Staff/Organisation Wellness and Enhancement Services

For several years Wakai Waian Healing (WWH) has been delivery Psychology and Counselling services across regional and remote Queensland embedded within a variety of local services. Subsequent to this and due to increasing demand, WWH has been requested to enhance its delivery of Staff/Organisation selfcare and Wellness initiatives across a number of host sites. This initiative is consistent with WWH’s focus to enhance direct Psychology and Counselling services, promote the growth and development of professionals and invest into community capacity building across the state.

 At it’s core this initiative/service acknowledges the complexities of delivering healing and community orientated services in remote locations particularly to Aboriginal and Torres Strait Islander consumer groups. It is proposed that this type of initiative/service relates not only to organisational effectiveness and efficiency, but also to the recruitment, retention, sustainability and wellbeing of staff as a valuable resource for any organisation.

A typical service delivery contracts for this type of initiative/service, and our deliverables might include the following;

  1. Conduct of an organisation/staff selfcare and wellness assessment;
  2. Delivery of individual and group (small team) selfcare and professional capacity development activities;
  3. Organisational support with the establishing of routine, structure, procedures and policies focused on selfcare and wellness;
  4. Provision of regular verbal and written feedback reports as a running commentary to levels of Management;
  5. Conduct of ongoing layered staff wellness monitoring and evaluation;
  6. If or when required, support the referral of staff to the individual and/or group Psychology/Counselling services as delivered by WWH or other healing services; and
  7. Exploration of ongoing professional development and supervision and mentoring arrangements possibly tailored to profession, group, or individuals

Our experience is that while the above are offered as suggestions and have been commonly been adopted there is scope to adapt required deliverables to the uniqueness of individual organisations.

Service contracts are tailored made to the uniqueness of each individual site.

Typical Focus Areas

As an example, following initial assessment, a organisations have chosen to undertaken the introduction of individual and group (small team) sessions and processes and procedures which include a focus on the following areas;

  1. Self-help;
  2. Resilience building;
  3. Trauma informed service delivery;
  4. Experiential learning;
  5. Reflective practice;
  6. Knowledge translation;
  7. Change management;
  8. Managing work and private life conflicts;
  9. Presentations on Mental Health and Holistic Healing;
  10. Stress management and self-care;
  11. Dual relationships, Conflicts of Interest;
  12. Ethical, Moral, Legal Considerations, Human Rights considerations within the workplace; and
  13. Other topics as identified during consultations.

Part of the intent of this type of service offered by WWH is to increased selfcare, team work, cohesion, and the promotion of staff potential. The above is not an exhaustive listed of topics/ focus areas and are very dependent on the individual organization. The above focus area’s are seen as mechanisms that support a process of healing and change across and organisation.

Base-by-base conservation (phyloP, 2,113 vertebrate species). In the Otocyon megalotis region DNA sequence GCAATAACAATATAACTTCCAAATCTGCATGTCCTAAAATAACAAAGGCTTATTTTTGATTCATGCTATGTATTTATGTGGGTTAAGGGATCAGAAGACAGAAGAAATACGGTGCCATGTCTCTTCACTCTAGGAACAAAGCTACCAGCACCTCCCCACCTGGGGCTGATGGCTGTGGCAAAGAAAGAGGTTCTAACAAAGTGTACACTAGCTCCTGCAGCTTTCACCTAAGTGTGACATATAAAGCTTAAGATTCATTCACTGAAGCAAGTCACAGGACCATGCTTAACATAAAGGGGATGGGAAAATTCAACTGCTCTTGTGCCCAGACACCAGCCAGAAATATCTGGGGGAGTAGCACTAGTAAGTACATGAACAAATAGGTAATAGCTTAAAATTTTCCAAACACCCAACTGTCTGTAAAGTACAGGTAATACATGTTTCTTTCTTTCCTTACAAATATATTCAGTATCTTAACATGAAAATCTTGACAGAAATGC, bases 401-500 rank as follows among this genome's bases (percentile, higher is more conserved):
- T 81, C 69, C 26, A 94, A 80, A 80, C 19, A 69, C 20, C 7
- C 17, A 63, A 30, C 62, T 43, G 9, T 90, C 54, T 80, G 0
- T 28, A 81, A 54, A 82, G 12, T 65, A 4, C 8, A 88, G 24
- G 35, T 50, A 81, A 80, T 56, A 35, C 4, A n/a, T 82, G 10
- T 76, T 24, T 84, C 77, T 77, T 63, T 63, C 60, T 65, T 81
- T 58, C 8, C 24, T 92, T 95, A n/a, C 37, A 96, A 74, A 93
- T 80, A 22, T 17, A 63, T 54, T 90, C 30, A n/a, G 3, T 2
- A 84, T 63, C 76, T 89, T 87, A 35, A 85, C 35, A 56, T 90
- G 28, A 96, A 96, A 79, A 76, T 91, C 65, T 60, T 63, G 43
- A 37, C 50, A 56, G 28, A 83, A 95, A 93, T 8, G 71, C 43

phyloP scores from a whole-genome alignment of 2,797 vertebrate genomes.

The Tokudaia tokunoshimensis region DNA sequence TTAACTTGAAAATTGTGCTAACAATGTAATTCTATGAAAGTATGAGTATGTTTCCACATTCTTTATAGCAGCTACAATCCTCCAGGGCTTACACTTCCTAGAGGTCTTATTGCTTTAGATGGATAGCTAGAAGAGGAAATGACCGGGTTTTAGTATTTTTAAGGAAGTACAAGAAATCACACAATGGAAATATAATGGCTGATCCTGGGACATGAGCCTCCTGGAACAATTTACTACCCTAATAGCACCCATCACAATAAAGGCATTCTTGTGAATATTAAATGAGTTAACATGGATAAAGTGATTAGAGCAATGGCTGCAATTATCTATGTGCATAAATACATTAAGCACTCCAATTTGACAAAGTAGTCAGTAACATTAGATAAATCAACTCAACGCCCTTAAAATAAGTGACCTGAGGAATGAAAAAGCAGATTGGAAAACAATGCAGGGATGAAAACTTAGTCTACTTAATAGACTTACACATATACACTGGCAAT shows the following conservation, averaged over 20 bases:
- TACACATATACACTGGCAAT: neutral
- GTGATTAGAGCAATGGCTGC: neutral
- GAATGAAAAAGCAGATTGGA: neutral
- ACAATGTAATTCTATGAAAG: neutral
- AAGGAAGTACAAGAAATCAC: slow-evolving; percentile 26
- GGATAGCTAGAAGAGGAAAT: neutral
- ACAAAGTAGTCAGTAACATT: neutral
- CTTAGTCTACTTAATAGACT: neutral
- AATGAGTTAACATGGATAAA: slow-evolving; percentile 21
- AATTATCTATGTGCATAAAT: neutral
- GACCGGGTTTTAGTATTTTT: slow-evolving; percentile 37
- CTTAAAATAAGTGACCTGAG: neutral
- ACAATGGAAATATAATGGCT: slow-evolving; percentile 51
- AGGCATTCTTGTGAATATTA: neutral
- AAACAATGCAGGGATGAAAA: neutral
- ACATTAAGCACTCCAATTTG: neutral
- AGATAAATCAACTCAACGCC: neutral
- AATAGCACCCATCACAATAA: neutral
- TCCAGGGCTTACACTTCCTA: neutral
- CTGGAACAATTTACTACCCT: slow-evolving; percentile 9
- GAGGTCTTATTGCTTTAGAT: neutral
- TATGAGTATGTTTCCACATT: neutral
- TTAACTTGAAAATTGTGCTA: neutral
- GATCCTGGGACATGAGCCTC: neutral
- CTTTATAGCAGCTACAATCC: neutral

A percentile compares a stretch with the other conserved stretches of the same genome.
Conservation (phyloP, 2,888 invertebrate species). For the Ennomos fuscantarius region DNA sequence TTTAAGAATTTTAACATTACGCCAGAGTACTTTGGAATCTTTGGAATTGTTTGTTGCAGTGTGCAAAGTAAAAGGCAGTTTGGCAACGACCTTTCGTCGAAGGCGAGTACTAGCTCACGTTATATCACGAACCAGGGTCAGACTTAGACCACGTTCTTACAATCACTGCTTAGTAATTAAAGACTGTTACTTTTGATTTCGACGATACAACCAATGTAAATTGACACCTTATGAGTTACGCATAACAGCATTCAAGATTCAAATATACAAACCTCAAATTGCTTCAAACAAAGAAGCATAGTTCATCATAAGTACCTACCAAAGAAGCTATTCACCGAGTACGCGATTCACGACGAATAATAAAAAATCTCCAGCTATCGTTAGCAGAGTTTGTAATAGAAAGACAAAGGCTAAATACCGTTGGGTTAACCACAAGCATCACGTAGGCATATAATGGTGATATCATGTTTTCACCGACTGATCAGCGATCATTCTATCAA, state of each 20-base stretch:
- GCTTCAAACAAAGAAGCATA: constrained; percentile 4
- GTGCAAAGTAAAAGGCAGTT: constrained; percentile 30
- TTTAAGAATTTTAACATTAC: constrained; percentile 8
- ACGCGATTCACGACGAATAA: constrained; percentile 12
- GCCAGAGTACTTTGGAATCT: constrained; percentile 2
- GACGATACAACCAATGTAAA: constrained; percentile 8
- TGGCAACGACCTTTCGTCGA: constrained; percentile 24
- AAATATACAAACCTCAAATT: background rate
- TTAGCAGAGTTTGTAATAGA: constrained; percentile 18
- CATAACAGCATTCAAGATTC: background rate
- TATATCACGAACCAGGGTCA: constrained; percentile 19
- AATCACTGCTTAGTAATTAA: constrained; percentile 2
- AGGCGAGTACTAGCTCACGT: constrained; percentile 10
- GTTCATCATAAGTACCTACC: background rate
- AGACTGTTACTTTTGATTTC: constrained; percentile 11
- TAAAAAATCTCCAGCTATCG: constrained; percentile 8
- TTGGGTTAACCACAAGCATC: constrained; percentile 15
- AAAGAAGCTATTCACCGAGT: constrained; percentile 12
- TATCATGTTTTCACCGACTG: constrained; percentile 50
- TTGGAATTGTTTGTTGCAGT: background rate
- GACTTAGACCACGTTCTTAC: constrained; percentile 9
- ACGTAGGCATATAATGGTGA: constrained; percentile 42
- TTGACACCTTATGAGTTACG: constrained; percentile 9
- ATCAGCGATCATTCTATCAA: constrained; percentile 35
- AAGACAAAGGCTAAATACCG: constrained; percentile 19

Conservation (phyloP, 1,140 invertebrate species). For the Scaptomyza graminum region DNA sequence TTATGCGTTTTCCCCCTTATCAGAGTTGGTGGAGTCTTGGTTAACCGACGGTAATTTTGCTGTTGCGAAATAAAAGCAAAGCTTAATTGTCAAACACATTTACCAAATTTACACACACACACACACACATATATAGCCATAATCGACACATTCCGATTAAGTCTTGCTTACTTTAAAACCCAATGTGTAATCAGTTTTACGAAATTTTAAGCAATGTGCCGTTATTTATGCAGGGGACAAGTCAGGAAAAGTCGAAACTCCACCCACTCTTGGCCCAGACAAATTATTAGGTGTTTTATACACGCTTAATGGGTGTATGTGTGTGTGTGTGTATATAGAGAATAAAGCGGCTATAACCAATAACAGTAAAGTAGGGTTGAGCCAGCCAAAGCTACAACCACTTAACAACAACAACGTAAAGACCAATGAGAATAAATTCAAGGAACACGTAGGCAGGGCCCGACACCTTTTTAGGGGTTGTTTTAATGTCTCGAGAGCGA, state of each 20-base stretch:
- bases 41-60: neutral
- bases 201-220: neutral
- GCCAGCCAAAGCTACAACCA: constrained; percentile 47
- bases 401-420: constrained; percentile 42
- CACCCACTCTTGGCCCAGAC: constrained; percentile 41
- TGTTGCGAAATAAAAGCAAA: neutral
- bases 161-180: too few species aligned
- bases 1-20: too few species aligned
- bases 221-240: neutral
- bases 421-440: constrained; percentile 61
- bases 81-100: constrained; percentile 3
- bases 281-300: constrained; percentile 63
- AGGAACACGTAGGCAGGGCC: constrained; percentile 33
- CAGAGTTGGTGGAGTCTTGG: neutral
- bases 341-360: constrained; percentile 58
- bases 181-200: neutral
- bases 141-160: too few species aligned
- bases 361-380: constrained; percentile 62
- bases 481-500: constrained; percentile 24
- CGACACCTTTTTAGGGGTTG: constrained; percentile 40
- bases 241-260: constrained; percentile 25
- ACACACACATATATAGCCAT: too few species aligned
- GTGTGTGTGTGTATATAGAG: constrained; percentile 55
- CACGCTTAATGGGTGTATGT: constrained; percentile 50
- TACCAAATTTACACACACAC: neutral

Why an organisation might want these services

 Some of the existing circumstances that have lead to WWH being asked to undertake it’s Staff/Organisation selfcare and wellness service include the following;

  • High staff absenteeism rates for a variety of reasons;
  • There are a number of staff that currently require extended support for depression and anxiety related health matters some of which are seeking support some are not;
  • A number of staff are being performance managed for a variety of reasons;
  • There appears to be an internal negative and unhealthy culture which appears to be undermining work performance and relationships with the services community;
  • The organisation now has a Quality Assurance measure attached to staff health and wellbeing and the health and wellbeing rating of the organisation in terms of workforce stability and functioning;
  • There is a need to dismantle community myths and perceptions of the organisation which might not be helpful as this has an impact on morale and organisation functioning;
  • There have been a number of unofficial complaints made about the organisations performance in terms of providing health services to Aboriginal and Torres Strait Islander people in regional and remote locations;
  • There have been elevated levels of verbal abuse within the organisation and between the organisation and the community.
  • The service has been unwilling to ‘ban’ family members even when they may have been abusive towards staff and in breach of company policy; and
  • There has been a growth or actual and/or perceived conflicts of interest within the organisation.

WWH expressed that the above is not an exhaustive list and acknowledges that each services is unique. It is highlighted here that when WWH undertake an Organisation/Staff assessment it seeks to identify not only ‘issues’ but also the ‘strengths’ and ‘positives’ of an Organisation/Staff.

WWH as an organisation acknowledges that in this type of work we may become exposed to sensitive matters which could be considered internal issues to the host organisation. WWH prioritises confidentiality, the management of information, respectful professional relationships that provide safety of groups and individuals and the management of issues/matters that may be considered sensitive in nature.

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